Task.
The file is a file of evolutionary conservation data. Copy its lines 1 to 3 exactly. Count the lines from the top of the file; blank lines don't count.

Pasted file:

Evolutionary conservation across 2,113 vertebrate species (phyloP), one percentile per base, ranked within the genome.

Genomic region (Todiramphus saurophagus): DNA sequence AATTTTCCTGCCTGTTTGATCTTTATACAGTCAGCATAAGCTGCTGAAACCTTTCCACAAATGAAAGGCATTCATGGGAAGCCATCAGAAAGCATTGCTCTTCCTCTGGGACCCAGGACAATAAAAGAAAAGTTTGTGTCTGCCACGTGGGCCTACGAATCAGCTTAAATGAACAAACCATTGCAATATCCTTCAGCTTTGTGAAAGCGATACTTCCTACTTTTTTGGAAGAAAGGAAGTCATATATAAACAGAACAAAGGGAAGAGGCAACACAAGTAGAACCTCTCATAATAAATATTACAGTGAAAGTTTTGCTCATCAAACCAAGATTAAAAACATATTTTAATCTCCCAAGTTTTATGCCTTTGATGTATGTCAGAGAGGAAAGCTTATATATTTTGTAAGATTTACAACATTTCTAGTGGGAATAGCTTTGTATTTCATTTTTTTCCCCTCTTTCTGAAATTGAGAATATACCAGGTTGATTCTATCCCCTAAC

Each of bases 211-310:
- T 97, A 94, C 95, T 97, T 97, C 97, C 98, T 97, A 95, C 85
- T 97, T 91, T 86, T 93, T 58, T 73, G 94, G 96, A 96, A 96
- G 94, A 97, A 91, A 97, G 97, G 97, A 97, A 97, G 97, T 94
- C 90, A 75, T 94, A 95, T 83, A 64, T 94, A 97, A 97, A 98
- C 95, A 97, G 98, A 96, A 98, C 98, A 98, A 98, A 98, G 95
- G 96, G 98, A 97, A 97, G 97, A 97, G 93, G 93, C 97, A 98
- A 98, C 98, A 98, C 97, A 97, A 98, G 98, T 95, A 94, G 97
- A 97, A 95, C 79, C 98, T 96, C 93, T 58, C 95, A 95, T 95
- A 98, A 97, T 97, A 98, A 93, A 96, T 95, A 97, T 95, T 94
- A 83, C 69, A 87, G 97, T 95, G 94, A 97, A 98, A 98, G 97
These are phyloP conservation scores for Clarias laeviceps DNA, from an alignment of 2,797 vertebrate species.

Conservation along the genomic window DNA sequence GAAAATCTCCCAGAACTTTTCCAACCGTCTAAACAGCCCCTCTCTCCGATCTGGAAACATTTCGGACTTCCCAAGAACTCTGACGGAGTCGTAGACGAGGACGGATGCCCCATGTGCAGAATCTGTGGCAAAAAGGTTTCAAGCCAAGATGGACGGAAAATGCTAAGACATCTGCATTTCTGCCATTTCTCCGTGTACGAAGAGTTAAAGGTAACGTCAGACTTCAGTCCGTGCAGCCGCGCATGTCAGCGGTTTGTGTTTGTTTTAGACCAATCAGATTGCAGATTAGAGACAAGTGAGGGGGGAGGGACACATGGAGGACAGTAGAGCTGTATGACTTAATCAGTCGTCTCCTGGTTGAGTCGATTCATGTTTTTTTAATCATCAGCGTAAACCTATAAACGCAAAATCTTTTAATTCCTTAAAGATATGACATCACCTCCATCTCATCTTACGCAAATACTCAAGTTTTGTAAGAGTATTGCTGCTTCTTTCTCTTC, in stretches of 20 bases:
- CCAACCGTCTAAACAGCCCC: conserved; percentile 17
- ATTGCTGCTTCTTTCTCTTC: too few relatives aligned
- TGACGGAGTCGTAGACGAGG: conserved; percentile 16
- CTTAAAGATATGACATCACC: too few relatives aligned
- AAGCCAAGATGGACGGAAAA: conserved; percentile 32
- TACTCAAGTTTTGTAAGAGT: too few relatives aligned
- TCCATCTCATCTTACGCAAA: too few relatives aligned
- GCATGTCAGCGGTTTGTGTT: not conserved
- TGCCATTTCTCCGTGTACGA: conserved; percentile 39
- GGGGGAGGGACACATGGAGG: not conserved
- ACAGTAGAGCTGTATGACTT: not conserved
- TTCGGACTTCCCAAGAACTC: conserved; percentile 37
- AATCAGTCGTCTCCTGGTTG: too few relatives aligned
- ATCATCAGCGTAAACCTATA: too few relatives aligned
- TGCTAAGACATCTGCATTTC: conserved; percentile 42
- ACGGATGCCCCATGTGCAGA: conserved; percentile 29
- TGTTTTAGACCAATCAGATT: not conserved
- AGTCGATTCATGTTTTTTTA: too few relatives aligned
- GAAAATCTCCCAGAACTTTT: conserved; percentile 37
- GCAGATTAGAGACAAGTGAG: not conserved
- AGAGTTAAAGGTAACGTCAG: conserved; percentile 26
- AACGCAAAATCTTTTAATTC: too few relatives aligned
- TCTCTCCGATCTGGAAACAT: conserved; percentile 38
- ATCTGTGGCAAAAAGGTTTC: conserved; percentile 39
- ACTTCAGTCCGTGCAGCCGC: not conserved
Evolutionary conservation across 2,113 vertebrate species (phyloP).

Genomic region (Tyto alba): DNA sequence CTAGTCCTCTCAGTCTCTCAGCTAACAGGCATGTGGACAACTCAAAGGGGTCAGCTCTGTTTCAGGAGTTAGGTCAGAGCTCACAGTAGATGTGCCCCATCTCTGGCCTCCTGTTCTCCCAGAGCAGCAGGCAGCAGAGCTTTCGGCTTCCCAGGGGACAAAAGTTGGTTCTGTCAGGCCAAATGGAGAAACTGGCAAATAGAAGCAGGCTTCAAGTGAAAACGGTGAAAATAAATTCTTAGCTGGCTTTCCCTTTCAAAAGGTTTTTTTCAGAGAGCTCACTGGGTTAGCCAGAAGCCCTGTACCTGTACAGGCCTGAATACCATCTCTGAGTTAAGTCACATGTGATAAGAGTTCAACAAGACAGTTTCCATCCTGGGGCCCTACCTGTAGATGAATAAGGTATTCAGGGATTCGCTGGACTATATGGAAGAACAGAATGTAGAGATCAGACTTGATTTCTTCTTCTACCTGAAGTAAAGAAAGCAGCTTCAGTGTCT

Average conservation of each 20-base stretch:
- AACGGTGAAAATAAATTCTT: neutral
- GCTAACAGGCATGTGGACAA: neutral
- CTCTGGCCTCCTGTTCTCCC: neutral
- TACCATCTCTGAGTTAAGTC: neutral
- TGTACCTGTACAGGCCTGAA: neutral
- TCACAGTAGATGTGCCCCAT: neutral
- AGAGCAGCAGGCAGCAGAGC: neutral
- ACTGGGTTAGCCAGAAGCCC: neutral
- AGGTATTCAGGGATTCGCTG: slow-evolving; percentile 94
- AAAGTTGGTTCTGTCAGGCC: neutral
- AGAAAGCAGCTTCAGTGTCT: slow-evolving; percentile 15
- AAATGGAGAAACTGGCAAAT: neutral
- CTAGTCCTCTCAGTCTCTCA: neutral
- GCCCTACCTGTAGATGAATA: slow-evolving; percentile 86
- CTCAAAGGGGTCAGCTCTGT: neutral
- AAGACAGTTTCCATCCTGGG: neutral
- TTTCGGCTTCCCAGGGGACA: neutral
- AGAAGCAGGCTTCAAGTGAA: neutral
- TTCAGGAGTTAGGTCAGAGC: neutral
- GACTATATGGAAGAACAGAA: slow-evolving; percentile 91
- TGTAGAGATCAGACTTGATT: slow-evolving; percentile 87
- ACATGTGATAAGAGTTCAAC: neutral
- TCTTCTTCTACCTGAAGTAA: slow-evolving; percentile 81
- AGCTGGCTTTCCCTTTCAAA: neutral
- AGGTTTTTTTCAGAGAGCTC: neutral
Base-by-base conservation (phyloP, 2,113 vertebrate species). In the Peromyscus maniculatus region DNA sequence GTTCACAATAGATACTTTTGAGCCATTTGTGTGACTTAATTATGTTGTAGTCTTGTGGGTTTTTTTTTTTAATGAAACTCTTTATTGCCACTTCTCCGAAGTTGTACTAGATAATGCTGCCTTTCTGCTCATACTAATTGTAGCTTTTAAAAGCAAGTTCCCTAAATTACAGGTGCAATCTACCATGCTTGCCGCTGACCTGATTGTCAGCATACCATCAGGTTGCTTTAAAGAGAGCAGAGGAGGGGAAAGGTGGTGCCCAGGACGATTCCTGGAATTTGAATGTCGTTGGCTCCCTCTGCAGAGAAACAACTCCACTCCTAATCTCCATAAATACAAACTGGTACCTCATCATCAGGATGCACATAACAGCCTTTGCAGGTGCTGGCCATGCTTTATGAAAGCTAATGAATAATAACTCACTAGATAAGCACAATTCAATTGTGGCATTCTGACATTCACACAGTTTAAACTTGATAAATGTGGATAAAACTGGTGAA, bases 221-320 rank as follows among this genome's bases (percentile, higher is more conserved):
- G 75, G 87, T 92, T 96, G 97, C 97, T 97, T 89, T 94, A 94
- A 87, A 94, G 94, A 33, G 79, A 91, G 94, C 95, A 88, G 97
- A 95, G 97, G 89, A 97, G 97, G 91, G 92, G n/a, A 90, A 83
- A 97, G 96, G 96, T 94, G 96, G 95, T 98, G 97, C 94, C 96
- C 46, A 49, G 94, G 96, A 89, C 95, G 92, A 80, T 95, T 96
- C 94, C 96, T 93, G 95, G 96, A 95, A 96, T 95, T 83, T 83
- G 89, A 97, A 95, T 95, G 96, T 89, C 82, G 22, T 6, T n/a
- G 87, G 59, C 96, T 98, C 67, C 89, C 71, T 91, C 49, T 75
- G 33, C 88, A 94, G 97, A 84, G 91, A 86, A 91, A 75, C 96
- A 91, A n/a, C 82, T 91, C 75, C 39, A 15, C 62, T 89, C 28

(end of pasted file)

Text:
Evolutionary conservation across 2,113 vertebrate species (phyloP), one percentile per base, ranked within the genome.

Genomic region (Todiramphus saurophagus): DNA sequence AATTTTCCTGCCTGTTTGATCTTTATACAGTCAGCATAAGCTGCTGAAACCTTTCCACAAATGAAAGGCATTCATGGGAAGCCATCAGAAAGCATTGCTCTTCCTCTGGGACCCAGGACAATAAAAGAAAAGTTTGTGTCTGCCACGTGGGCCTACGAATCAGCTTAAATGAACAAACCATTGCAATATCCTTCAGCTTTGTGAAAGCGATACTTCCTACTTTTTTGGAAGAAAGGAAGTCATATATAAACAGAACAAAGGGAAGAGGCAACACAAGTAGAACCTCTCATAATAAATATTACAGTGAAAGTTTTGCTCATCAAACCAAGATTAAAAACATATTTTAATCTCCCAAGTTTTATGCCTTTGATGTATGTCAGAGAGGAAAGCTTATATATTTTGTAAGATTTACAACATTTCTAGTGGGAATAGCTTTGTATTTCATTTTTTTCCCCTCTTTCTGAAATTGAGAATATACCAGGTTGATTCTATCCCCTAAC

Each of bases 211-310: